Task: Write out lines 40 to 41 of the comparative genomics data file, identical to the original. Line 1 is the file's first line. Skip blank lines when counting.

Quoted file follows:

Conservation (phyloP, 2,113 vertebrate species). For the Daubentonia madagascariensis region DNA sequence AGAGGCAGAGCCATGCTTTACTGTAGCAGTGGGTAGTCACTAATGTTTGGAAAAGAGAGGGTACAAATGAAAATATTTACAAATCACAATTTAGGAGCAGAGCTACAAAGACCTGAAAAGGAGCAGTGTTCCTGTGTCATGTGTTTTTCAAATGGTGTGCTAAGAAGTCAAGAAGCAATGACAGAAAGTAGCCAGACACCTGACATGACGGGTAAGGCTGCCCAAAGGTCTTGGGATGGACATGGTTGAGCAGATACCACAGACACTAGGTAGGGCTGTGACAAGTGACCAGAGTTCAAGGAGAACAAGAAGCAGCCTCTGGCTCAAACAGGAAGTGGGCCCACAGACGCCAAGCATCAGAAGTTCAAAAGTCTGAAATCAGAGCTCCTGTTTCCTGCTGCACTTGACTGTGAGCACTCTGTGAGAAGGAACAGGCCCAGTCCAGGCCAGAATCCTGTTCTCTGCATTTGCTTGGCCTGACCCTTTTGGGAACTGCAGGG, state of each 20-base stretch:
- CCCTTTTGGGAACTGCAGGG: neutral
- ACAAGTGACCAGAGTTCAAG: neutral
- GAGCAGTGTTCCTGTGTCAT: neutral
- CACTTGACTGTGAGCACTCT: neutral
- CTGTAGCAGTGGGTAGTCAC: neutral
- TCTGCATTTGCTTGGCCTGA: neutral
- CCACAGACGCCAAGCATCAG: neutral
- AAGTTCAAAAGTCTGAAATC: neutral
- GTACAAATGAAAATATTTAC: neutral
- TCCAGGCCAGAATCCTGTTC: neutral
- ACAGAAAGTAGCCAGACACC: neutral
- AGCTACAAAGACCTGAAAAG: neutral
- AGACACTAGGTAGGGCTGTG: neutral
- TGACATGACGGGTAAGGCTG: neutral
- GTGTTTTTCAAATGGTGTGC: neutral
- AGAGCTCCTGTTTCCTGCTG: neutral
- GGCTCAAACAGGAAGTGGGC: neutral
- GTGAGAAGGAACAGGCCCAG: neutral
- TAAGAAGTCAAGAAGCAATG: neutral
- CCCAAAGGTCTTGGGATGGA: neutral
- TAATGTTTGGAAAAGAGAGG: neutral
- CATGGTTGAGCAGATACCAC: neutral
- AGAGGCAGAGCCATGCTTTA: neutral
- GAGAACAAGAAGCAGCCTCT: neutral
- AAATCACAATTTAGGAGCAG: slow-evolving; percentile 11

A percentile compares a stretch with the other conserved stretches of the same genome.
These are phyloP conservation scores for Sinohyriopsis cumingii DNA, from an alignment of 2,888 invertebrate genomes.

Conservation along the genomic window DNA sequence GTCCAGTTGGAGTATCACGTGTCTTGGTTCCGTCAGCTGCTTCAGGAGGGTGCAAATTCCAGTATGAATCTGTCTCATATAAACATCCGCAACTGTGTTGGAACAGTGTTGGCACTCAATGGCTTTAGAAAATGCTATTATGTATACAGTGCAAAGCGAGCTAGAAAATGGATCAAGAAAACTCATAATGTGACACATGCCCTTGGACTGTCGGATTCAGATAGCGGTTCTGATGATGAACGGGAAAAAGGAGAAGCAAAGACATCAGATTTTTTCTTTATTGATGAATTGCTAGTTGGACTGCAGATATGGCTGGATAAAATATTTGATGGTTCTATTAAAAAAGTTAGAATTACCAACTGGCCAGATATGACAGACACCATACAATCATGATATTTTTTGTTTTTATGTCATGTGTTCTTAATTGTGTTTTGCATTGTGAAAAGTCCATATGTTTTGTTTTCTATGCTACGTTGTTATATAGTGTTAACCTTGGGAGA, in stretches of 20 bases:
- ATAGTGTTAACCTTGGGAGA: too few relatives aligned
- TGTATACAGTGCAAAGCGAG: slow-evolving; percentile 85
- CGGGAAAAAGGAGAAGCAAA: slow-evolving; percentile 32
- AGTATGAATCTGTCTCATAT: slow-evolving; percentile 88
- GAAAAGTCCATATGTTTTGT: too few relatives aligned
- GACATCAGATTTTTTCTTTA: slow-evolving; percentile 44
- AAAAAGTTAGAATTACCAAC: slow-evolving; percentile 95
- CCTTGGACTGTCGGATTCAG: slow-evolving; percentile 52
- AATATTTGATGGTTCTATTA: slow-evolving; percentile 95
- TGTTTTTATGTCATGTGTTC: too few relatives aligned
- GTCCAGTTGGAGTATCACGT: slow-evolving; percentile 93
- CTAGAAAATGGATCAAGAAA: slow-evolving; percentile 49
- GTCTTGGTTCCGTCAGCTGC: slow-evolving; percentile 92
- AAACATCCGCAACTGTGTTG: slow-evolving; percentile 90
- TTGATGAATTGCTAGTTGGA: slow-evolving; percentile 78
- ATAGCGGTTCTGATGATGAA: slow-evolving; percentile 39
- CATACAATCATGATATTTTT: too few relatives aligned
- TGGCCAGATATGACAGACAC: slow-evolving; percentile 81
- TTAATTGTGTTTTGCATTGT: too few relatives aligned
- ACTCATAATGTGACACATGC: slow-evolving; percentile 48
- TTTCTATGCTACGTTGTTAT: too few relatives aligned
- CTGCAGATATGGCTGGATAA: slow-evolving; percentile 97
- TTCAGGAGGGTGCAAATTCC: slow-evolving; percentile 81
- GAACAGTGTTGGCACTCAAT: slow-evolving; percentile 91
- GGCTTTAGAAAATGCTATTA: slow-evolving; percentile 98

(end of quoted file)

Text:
- GTCCAGTTGGAGTATCACGT: slow-evolving; percentile 93
- CTAGAAAATGGATCAAGAAA: slow-evolving; percentile 49